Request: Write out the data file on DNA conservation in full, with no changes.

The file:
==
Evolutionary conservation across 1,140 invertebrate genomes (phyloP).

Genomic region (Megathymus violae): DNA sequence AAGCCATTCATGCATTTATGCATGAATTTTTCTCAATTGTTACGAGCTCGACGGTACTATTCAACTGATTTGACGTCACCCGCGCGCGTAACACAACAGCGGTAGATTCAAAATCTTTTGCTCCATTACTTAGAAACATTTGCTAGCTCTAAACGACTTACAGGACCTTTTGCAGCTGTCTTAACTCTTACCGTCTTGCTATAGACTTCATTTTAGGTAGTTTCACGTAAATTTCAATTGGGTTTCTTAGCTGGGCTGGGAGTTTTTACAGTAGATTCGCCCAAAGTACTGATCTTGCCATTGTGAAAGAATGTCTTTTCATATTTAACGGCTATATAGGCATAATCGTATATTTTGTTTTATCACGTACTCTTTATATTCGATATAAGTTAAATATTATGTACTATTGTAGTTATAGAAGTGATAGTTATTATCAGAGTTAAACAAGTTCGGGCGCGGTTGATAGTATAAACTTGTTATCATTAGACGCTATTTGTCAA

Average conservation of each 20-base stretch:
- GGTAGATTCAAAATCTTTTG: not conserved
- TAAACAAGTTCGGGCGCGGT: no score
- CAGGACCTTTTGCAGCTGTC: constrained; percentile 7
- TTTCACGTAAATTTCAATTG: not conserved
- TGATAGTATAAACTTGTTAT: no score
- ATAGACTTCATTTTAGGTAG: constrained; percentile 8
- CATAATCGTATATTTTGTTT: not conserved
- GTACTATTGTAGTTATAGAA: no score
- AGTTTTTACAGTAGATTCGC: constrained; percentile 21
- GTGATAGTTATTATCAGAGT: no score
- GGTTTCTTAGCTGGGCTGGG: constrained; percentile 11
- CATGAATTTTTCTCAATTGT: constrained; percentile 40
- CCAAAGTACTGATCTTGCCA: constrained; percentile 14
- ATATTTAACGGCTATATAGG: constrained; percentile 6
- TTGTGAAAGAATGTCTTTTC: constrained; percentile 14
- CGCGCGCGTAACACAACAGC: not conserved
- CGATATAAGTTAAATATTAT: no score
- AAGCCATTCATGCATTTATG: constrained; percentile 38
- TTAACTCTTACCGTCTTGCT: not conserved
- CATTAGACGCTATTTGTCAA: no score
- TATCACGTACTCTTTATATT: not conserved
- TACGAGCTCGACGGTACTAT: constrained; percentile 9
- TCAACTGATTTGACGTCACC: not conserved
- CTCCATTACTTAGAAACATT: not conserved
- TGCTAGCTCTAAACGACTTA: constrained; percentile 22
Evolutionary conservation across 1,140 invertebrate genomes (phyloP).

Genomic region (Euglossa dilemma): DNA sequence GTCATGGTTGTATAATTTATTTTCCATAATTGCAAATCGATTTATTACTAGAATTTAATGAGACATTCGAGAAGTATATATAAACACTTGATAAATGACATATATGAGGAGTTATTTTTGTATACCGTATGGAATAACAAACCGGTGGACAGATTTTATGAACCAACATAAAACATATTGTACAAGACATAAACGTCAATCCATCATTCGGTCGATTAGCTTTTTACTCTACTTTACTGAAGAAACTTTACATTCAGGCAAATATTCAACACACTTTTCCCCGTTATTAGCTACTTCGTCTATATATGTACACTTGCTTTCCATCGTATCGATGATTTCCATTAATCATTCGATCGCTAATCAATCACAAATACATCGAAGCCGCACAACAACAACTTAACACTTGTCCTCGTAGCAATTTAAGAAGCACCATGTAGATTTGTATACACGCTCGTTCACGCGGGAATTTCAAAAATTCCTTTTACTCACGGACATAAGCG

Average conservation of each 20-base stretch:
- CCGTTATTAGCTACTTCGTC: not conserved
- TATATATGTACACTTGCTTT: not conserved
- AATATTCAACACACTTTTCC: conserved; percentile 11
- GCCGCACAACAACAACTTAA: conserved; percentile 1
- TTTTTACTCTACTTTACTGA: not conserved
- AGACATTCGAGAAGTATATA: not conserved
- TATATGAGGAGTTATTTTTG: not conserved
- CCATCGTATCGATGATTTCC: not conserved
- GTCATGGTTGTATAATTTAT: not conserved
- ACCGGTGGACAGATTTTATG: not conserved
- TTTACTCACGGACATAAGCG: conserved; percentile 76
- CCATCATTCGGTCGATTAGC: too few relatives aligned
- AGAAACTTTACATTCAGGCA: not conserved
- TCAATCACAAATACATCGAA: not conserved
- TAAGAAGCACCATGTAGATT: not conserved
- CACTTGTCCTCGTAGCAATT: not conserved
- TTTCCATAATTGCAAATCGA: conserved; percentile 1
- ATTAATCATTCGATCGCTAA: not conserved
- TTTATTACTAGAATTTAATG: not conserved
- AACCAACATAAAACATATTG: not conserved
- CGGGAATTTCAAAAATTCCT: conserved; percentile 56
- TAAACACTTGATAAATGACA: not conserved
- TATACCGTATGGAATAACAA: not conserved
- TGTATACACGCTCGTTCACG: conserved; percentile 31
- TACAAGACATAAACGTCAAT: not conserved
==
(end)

Evolutionary conservation across 1,140 invertebrate genomes (phyloP).

Genomic region (Megathymus violae): DNA sequence AAGCCATTCATGCATTTATGCATGAATTTTTCTCAATTGTTACGAGCTCGACGGTACTATTCAACTGATTTGACGTCACCCGCGCGCGTAACACAACAGCGGTAGATTCAAAATCTTTTGCTCCATTACTTAGAAACATTTGCTAGCTCTAAACGACTTACAGGACCTTTTGCAGCTGTCTTAACTCTTACCGTCTTGCTATAGACTTCATTTTAGGTAGTTTCACGTAAATTTCAATTGGGTTTCTTAGCTGGGCTGGGAGTTTTTACAGTAGATTCGCCCAAAGTACTGATCTTGCCATTGTGAAAGAATGTCTTTTCATATTTAACGGCTATATAGGCATAATCGTATATTTTGTTTTATCACGTACTCTTTATATTCGATATAAGTTAAATATTATGTACTATTGTAGTTATAGAAGTGATAGTTATTATCAGAGTTAAACAAGTTCGGGCGCGGTTGATAGTATAAACTTGTTATCATTAGACGCTATTTGTCAA

Average conservation of each 20-base stretch:
- GGTAGATTCAAAATCTTTTG: not conserved
- TAAACAAGTTCGGGCGCGGT: no score
- CAGGACCTTTTGCAGCTGTC: constrained; percentile 7
- TTTCACGTAAATTTCAATTG: not conserved
- TGATAGTATAAACTTGTTAT: no score
- ATAGACTTCATTTTAGGTAG: constrained; percentile 8
- CATAATCGTATATTTTGTTT: not conserved
- GTACTATTGTAGTTATAGAA: no score
- AGTTTTTACAGTAGATTCGC: constrained; percentile 21
- GTGATAGTTATTATCAGAGT: no score
- GGTTTCTTAGCTGGGCTGGG: constrained; percentile 11
- CATGAATTTTTCTCAATTGT: constrained; percentile 40
- CCAAAGTACTGATCTTGCCA: constrained; percentile 14
- ATATTTAACGGCTATATAGG: constrained; percentile 6
- TTGTGAAAGAATGTCTTTTC: constrained; percentile 14
- CGCGCGCGTAACACAACAGC: not conserved
- CGATATAAGTTAAATATTAT: no score
- AAGCCATTCATGCATTTATG: constrained; percentile 38
- TTAACTCTTACCGTCTTGCT: not conserved
- CATTAGACGCTATTTGTCAA: no score
- TATCACGTACTCTTTATATT: not conserved
- TACGAGCTCGACGGTACTAT: constrained; percentile 9
- TCAACTGATTTGACGTCACC: not conserved
- CTCCATTACTTAGAAACATT: not conserved
- TGCTAGCTCTAAACGACTTA: constrained; percentile 22
Evolutionary conservation across 1,140 invertebrate genomes (phyloP).

Genomic region (Euglossa dilemma): DNA sequence GTCATGGTTGTATAATTTATTTTCCATAATTGCAAATCGATTTATTACTAGAATTTAATGAGACATTCGAGAAGTATATATAAACACTTGATAAATGACATATATGAGGAGTTATTTTTGTATACCGTATGGAATAACAAACCGGTGGACAGATTTTATGAACCAACATAAAACATATTGTACAAGACATAAACGTCAATCCATCATTCGGTCGATTAGCTTTTTACTCTACTTTACTGAAGAAACTTTACATTCAGGCAAATATTCAACACACTTTTCCCCGTTATTAGCTACTTCGTCTATATATGTACACTTGCTTTCCATCGTATCGATGATTTCCATTAATCATTCGATCGCTAATCAATCACAAATACATCGAAGCCGCACAACAACAACTTAACACTTGTCCTCGTAGCAATTTAAGAAGCACCATGTAGATTTGTATACACGCTCGTTCACGCGGGAATTTCAAAAATTCCTTTTACTCACGGACATAAGCG

Average conservation of each 20-base stretch:
- CCGTTATTAGCTACTTCGTC: not conserved
- TATATATGTACACTTGCTTT: not conserved
- AATATTCAACACACTTTTCC: conserved; percentile 11
- GCCGCACAACAACAACTTAA: conserved; percentile 1
- TTTTTACTCTACTTTACTGA: not conserved
- AGACATTCGAGAAGTATATA: not conserved
- TATATGAGGAGTTATTTTTG: not conserved
- CCATCGTATCGATGATTTCC: not conserved
- GTCATGGTTGTATAATTTAT: not conserved
- ACCGGTGGACAGATTTTATG: not conserved
- TTTACTCACGGACATAAGCG: conserved; percentile 76
- CCATCATTCGGTCGATTAGC: too few relatives aligned
- AGAAACTTTACATTCAGGCA: not conserved
- TCAATCACAAATACATCGAA: not conserved
- TAAGAAGCACCATGTAGATT: not conserved
- CACTTGTCCTCGTAGCAATT: not conserved
- TTTCCATAATTGCAAATCGA: conserved; percentile 1
- ATTAATCATTCGATCGCTAA: not conserved
- TTTATTACTAGAATTTAATG: not conserved
- AACCAACATAAAACATATTG: not conserved
- CGGGAATTTCAAAAATTCCT: conserved; percentile 56
- TAAACACTTGATAAATGACA: not conserved
- TATACCGTATGGAATAACAA: not conserved
- TGTATACACGCTCGTTCACG: conserved; percentile 31
- TACAAGACATAAACGTCAAT: not conserved